Interestingly, even though the X.G100 is a retro helmet, that nice round shape, lack of vents and protruberences and some nice soft padding that covers the ears – the few owners’ comments on helmet noise points to the Nexx being a reasonably quiet helmet.
As always, helmet noise is subjective and dependent on things like your riding style, type of bike, speed you ride, previous helmet noise etc. etc. so take this assessment with a pinch of salt: everyone’s perception of a quiet helmet is slightly different.
You can see the ventilation on the XG100 from the photos – or lack of it. There’s a single vertical slit in the chin guard, and that’s it!
Or rather, that’s all the ‘official’ ventilation, though of course if you’re riding with goggles, you’ll get lots more ventilation through the eye port. Even if you’re riding with the elastic shield, reports are you’ll still get some air in around it.
But as for scalp ventilation, you’ll not find much. And if you’re riding in hot weather for any length of time, owners reckon it can get a bit hot in there. But I guess that’s all part of the old-time riding experience right?
As for the chin vent, that’s covered by mesh to stop the bigger airborne nasties getting through and apparently it offers decent venting too, letting in a reasonable amount of air around the mouth area. It also directs some air onto the back of the shield if you’ve got one fitted, but it’s not going to be enough to stop it fogging.
Shield & Peak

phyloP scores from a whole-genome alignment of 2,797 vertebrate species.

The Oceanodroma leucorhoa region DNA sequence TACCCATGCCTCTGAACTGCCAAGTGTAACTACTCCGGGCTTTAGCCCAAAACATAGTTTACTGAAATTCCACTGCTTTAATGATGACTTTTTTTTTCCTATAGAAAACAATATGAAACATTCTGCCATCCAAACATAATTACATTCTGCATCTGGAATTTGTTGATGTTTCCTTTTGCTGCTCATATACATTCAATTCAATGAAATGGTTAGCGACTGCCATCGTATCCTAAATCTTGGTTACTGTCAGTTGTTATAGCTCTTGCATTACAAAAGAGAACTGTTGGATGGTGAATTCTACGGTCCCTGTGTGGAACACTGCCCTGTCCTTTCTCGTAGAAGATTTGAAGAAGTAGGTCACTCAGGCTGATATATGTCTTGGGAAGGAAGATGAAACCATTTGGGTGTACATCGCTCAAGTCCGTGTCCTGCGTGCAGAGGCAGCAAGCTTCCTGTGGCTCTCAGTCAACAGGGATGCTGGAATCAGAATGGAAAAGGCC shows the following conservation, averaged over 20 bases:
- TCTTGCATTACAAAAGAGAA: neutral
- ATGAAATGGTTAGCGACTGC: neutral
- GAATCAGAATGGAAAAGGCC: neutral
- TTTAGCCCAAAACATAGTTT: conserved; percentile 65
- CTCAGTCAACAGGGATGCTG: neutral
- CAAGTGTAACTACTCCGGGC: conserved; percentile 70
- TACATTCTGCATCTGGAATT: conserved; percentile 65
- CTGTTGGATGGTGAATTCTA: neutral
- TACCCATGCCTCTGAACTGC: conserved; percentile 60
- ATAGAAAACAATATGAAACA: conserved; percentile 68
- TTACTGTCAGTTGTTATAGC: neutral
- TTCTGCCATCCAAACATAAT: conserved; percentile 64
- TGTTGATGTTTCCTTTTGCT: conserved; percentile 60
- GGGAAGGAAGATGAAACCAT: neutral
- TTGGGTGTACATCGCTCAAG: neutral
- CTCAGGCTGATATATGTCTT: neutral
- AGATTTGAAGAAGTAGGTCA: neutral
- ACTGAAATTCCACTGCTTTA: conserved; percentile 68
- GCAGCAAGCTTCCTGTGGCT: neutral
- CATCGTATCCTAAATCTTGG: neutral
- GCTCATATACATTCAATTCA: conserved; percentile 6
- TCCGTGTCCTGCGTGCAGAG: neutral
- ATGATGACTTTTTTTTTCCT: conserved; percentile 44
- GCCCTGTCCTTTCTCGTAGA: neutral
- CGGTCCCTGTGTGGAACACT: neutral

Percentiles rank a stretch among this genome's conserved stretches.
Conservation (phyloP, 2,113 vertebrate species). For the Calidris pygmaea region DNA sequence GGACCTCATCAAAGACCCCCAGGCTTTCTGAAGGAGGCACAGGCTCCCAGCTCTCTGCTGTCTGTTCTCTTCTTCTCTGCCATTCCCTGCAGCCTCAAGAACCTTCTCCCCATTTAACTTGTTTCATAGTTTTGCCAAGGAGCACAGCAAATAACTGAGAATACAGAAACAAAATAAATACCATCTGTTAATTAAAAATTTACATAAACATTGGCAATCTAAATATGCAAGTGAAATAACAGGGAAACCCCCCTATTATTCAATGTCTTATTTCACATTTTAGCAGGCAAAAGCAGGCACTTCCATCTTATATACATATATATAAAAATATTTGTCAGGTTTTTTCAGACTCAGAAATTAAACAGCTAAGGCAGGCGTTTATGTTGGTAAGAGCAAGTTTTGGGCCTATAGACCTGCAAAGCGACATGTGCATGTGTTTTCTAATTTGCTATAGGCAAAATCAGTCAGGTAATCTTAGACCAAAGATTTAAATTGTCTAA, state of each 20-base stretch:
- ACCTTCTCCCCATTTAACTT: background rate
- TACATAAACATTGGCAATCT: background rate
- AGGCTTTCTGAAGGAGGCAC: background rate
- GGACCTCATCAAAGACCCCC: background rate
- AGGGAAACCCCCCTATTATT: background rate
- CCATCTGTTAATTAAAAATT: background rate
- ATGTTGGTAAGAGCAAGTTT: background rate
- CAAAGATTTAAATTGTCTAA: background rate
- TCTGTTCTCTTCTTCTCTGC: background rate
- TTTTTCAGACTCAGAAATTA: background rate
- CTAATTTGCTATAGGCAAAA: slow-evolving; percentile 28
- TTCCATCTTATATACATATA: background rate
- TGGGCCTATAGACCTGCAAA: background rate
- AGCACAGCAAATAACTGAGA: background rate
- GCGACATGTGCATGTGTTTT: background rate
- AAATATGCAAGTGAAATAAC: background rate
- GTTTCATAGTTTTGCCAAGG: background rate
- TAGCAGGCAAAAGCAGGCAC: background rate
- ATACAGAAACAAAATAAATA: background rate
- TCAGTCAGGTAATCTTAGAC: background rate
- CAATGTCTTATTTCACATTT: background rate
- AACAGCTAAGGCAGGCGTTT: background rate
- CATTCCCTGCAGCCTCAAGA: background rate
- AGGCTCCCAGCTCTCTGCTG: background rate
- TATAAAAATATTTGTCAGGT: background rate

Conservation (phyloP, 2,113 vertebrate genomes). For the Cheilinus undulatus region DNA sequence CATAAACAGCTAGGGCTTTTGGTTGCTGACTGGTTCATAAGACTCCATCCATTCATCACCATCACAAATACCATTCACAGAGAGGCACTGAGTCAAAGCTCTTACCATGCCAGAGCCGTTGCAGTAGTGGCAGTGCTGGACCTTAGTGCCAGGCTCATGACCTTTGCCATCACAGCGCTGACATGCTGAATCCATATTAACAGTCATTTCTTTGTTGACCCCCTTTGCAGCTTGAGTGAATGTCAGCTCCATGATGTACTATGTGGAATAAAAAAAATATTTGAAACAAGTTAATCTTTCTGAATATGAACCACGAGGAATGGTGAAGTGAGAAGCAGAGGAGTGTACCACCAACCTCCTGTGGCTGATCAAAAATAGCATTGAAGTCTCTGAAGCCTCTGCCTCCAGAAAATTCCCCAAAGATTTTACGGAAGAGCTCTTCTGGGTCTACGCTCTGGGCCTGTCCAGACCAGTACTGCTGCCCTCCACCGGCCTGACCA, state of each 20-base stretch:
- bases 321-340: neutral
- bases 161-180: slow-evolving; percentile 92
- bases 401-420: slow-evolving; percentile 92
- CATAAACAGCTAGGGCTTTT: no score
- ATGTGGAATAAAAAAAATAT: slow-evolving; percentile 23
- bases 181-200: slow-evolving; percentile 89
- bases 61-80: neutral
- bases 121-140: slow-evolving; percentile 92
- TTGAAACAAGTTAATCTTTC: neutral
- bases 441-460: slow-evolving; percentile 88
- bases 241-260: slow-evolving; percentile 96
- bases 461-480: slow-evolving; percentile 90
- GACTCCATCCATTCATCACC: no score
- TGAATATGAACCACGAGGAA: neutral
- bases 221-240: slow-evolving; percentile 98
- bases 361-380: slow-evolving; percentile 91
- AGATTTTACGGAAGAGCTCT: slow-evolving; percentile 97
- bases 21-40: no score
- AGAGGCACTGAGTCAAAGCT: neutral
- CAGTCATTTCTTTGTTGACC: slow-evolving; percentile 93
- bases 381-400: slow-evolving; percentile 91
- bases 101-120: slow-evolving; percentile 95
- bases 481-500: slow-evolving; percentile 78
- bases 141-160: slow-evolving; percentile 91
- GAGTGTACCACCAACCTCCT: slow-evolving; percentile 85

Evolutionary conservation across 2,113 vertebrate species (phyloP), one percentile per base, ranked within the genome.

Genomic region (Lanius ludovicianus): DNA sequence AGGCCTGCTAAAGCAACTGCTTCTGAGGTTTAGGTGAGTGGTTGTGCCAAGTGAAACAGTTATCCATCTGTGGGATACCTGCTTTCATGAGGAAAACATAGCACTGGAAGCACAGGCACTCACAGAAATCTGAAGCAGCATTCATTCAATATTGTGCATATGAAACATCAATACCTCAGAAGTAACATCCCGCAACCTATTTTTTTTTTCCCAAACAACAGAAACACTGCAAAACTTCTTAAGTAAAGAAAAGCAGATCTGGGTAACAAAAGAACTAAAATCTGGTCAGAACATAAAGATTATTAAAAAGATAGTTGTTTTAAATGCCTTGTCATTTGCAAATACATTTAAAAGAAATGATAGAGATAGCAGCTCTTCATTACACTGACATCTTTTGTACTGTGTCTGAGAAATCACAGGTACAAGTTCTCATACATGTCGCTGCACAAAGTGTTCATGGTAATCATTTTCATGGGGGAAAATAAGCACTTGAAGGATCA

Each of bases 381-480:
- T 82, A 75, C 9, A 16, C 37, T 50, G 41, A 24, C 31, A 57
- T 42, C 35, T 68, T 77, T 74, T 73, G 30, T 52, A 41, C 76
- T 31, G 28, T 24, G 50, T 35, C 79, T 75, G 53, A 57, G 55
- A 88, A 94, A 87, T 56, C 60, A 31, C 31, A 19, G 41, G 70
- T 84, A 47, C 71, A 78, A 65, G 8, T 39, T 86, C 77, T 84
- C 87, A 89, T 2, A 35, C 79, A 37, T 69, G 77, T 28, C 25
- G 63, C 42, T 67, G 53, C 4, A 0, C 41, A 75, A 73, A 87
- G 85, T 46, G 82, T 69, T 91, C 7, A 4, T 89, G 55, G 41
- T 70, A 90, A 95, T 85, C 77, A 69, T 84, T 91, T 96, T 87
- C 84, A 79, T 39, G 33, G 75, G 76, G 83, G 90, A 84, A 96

The Nexx XG100 does accommodate a shield and in fact comes with a 60% smoked shield in the box.
That shield’s unlike any shield you may have experienced in the past though. It’s a soft plastic shield that snaps onto the helmet on either side of the eye port and pulls tightish to the eye gasket.
Accounts are that the shield works OK but it’s not tight enough to stop all the rain getting in if it tips it down and it does leak air a bit (but hey, it is the 1970s, what do you expect – Dennis Hopper wouldn’t have moaned!).
You can push the shield up a bit to crack it and stop fogging – or push it up to the bottom of the brow studs for a bit more ventilation still. You can push it up further still but be careful you don’t scratch the shield with the studs – and keep your eyes on the road (or pull over) because it’s not the easy-to-use shield we’re used to these days.
You can of course bin off the shield and use sun glasses or goggles – but it’s not been specifically designed to accommodate either and a few owners reckon the eye port is pretty small.
Because it’s passed both ECE and DOT, that means the shield opening meets minimum requirements, but a couple of users did say it feels a bit restricted in the peripheral vision stakes.